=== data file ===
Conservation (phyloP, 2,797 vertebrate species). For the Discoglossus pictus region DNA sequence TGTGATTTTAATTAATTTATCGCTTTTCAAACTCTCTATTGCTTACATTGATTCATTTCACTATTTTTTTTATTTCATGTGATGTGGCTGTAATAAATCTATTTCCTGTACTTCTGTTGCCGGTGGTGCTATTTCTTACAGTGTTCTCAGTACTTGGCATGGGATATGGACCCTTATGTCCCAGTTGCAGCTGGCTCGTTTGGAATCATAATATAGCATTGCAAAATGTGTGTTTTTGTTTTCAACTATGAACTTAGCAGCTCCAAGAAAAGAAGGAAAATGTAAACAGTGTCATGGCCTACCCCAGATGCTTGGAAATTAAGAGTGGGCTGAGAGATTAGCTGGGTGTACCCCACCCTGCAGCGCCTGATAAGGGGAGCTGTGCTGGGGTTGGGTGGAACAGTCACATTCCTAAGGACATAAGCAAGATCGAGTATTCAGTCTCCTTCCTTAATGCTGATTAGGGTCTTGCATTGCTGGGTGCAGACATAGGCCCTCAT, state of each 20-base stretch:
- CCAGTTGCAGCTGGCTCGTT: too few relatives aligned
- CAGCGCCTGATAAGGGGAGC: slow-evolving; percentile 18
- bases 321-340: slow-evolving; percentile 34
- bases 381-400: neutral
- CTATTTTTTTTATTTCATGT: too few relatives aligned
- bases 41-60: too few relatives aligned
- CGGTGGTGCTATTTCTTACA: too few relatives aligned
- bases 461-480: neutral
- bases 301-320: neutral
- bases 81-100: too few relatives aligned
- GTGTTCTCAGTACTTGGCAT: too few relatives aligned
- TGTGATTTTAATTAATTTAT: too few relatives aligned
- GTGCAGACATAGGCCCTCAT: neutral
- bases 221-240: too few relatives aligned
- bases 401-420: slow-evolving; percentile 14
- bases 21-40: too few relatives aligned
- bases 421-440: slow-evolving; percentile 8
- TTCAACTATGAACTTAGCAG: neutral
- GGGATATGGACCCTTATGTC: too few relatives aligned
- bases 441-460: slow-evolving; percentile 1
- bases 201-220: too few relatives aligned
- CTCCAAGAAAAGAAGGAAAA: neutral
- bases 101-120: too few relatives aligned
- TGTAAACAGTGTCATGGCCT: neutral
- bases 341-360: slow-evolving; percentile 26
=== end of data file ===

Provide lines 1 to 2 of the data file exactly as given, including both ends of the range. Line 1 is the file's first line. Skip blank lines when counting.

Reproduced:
Conservation (phyloP, 2,797 vertebrate species). For the Discoglossus pictus region DNA sequence TGTGATTTTAATTAATTTATCGCTTTTCAAACTCTCTATTGCTTACATTGATTCATTTCACTATTTTTTTTATTTCATGTGATGTGGCTGTAATAAATCTATTTCCTGTACTTCTGTTGCCGGTGGTGCTATTTCTTACAGTGTTCTCAGTACTTGGCATGGGATATGGACCCTTATGTCCCAGTTGCAGCTGGCTCGTTTGGAATCATAATATAGCATTGCAAAATGTGTGTTTTTGTTTTCAACTATGAACTTAGCAGCTCCAAGAAAAGAAGGAAAATGTAAACAGTGTCATGGCCTACCCCAGATGCTTGGAAATTAAGAGTGGGCTGAGAGATTAGCTGGGTGTACCCCACCCTGCAGCGCCTGATAAGGGGAGCTGTGCTGGGGTTGGGTGGAACAGTCACATTCCTAAGGACATAAGCAAGATCGAGTATTCAGTCTCCTTCCTTAATGCTGATTAGGGTCTTGCATTGCTGGGTGCAGACATAGGCCCTCAT, state of each 20-base stretch:
- CCAGTTGCAGCTGGCTCGTT: too few relatives aligned